Skip to main content
ARS Home » Pacific West Area » Pullman, Washington » WHGQ » Research » Publications at this Location » Publication #342367

Research Project: Improving Control of Stripe Rusts of Wheat and Barley through Characterization of Pathogen Populations and Enhancement of Host Resistance

Location: Wheat Health, Genetics, and Quality Research

Title: Genome-wide association mapping of loci for resistance to stripe rust in North American elite spring wheat germplasm

Author
item Godoy, Jayfred - Washington State University
item Rynearson, Sheri - Washington State University
item Chen, Xianming
item Pumphrey, Michael - Washington State University

Submitted to: Phytopathology
Publication Type: Peer Reviewed Journal
Publication Acceptance Date: 9/22/2017
Publication Date: 2/20/2018
Citation: Godoy, J., Rynearson, S., Chen, X., Pumphrey, M. 2018. Genome-wide association mapping of loci for resistance to stripe rust in North American elite spring wheat germplasm. Phytopathology. 108(2):234-245.

Interpretive Summary: Stripe rust, also known as yellow rust, is a major yield-limiting foliar disease of wheat worldwide. In this study, a genome-wide association study (GWAS) was conducted using a set of 237 elite spring wheat lines from 10 North American breeding programs and genotyped with the Illumina Infinium 90K SNP assay. All-stage resistance was evaluated in seedling stage using stripe rust races PSTv-4 and PSTv-14 in controlled conditions and field evaluations were conducted under natural disease pressure in eight environments across Washington State. High heritability estimates and correlation between infection type (IT) and severity (SEV) data were observed among the wheat genotypes. Population structure coincided with the two (western and eastern US) major geographic locations of the breeding programs. Ten loci for race-specific all-stage resistance were confirmed from previous mapping studies. Three potentially new loci associated with race-specific all-stage resistance were identified on chromosomes 1D, 2A, and 5A. For adult plant resistance (APR), 11 highly significant quantitative trait loci (QTL) were identified, of which three QTL on chromosomes 3A, 5D, and 7A are potentially novel. The effect of pyramiding more resistance alleles reduced both IT and SEV. Most of the resistance alleles associated with APR are present in cultivars from breeding programs in the western US and CIMMYT. The QTL identified in this study can be very useful to enrich the current gene pool and improve the diversity of resistance to stripe rust infection.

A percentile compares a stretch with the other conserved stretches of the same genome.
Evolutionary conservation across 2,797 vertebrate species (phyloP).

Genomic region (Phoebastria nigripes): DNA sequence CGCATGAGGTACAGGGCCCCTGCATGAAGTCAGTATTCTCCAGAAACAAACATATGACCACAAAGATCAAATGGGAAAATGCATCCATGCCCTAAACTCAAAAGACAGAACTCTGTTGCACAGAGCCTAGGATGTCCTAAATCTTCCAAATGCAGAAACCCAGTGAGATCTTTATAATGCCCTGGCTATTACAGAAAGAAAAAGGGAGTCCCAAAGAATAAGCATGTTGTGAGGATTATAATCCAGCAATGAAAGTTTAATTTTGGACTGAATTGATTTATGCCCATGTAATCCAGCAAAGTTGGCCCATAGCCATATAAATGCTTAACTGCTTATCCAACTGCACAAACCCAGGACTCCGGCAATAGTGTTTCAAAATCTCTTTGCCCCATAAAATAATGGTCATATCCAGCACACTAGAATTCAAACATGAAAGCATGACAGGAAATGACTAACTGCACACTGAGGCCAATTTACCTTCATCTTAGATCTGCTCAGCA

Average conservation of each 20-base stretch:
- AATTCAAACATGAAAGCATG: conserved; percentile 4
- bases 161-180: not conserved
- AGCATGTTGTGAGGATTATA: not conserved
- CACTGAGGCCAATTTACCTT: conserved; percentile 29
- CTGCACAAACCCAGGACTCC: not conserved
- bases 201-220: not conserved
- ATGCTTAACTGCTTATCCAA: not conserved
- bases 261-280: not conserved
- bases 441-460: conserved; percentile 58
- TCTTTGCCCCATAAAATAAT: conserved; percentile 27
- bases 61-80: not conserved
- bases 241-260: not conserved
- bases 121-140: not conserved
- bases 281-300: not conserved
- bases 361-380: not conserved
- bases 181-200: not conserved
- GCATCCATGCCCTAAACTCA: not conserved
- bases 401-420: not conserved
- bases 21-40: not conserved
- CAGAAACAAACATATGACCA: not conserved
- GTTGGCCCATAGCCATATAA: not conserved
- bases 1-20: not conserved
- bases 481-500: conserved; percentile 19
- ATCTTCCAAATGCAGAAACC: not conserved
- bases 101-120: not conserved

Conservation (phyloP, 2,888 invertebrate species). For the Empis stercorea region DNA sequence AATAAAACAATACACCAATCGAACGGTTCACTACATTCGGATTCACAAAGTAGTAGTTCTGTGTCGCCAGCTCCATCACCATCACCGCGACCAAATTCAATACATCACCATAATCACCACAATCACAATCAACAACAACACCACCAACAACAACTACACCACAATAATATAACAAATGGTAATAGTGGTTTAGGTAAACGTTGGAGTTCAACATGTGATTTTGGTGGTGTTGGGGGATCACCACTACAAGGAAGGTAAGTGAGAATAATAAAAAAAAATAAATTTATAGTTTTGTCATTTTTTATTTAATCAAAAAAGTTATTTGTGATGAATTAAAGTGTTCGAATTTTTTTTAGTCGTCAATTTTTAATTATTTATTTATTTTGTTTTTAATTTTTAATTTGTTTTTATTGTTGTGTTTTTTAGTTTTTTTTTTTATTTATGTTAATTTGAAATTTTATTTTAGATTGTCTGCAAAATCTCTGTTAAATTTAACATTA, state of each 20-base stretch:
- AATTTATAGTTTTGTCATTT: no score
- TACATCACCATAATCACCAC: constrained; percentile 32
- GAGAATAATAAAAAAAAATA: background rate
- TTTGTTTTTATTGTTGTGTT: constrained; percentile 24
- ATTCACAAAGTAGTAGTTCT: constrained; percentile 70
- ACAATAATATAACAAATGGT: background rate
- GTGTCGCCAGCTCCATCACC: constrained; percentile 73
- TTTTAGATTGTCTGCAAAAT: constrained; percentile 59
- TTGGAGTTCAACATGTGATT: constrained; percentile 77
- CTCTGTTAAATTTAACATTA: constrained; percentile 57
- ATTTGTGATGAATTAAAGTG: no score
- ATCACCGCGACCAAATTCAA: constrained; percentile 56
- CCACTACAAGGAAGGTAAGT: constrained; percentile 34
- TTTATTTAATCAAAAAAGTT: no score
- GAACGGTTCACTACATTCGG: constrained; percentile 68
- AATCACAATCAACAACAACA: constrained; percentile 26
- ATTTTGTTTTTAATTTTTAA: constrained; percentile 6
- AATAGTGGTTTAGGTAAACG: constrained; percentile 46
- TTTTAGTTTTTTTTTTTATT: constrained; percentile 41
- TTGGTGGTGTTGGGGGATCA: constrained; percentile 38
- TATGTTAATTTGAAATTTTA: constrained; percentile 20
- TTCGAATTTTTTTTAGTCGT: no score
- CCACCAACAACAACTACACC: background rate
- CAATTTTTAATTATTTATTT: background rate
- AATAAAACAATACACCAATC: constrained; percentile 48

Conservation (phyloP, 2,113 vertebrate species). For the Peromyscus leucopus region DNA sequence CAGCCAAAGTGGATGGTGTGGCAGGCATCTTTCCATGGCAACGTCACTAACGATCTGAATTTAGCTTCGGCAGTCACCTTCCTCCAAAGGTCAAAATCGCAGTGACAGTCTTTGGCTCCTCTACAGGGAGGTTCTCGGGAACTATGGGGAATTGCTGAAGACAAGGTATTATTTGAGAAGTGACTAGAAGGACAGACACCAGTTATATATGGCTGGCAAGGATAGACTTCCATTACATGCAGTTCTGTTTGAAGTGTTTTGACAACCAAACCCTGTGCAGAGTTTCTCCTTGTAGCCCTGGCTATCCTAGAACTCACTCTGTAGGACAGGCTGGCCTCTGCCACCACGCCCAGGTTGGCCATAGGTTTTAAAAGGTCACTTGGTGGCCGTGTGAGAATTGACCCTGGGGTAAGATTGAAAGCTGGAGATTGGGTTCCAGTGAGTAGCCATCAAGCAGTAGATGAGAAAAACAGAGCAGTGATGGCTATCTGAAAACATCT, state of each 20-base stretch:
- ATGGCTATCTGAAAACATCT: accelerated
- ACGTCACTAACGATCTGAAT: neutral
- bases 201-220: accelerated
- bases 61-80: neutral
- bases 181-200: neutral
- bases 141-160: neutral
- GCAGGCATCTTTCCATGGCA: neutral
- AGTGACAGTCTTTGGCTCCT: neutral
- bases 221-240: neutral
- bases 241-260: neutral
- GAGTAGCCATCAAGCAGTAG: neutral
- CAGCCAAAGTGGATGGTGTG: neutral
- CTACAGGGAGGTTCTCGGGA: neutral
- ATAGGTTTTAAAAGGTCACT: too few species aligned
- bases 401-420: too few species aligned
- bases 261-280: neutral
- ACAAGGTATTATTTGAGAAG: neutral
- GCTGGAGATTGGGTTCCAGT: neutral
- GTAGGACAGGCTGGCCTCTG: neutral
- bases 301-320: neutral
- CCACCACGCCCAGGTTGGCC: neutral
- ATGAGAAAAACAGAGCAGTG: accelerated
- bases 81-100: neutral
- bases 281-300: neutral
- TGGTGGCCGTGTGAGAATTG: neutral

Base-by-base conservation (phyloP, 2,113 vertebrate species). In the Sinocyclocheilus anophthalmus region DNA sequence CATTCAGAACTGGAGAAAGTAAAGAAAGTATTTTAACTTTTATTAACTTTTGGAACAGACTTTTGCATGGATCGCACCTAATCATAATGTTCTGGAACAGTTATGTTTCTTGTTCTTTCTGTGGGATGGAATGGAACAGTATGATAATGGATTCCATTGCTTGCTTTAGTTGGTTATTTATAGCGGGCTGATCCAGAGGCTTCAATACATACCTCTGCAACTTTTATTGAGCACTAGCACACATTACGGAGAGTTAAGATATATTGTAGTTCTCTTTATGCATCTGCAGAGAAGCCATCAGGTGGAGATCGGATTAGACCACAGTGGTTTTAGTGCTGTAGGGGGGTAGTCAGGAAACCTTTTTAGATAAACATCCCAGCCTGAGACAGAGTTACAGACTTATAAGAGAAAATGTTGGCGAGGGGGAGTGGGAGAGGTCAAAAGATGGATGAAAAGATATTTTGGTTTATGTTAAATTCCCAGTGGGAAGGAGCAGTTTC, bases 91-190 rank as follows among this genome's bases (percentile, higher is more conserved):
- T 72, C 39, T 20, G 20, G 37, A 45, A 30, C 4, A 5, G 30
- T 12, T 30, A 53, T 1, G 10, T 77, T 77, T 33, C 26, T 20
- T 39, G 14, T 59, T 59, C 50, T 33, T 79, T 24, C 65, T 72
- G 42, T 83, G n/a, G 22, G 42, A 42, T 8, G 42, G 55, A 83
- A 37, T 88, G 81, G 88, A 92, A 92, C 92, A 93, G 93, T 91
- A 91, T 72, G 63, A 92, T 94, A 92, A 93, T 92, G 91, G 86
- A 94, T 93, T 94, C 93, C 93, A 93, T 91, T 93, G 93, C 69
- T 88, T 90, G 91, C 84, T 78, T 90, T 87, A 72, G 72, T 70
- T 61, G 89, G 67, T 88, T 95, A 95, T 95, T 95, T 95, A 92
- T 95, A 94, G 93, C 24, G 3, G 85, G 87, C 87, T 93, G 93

Technical Abstract: Stripe rust, also known as yellow rust, caused by Puccinia striiformis Westend. f. sp. tritici Erikss. (Pst), is a major yield-limiting foliar disease of wheat (Triticum aestivum L.) worldwide. Varieties with resistance based on one or few race-specific resistance genes are constantly challenged and often defeated by new virulent races in the Pst population. In this study, the genetic variability of elite wheat germplasm from North America was investigated to characterize the genetic basis of effective all-stage and adult plant resistance. A genome-wide association study (GWAS) was conducted using a set of 237 elite spring wheat lines from 10 North American breeding programs and genotyped with the Illumina Infinium 90K SNP assay. All-stage resistance was evaluated in seedling stage using Pst races PSTv-4 and PSTv-14 in controlled conditions and field evaluations were conducted under natural disease pressure in eight environments across Washington State, USA. High heritability estimates and correlation between infection type (IT) and severity (SEV) were observed among the genotypes. Population structure coincided with the two (western and eastern US) major geographic locations of the breeding programs. Ten loci for race-specific all-stage resistance were confirmed from previous mapping studies. Three potentially new loci associated with race-specific all-stage resistance were identified on chromosomes 1D, 2A, and 5A. For adult plant resistance (APR), 11 highly significant quantitative trait loci (QTL) (FDR < 0.01) were identified, of which three QTL on chromosomes 3A, 5D, and 7A are potentially novel. The effect of pyramiding more resistance alleles reduced both IT and SEV. Most of the resistance alleles associated with APR are present in cultivars from breeding programs in the western US and CIMMYT. The QTL identified in this study can be very useful to enrich the current gene pool and improve the diversity of resistance to stripe rust infection.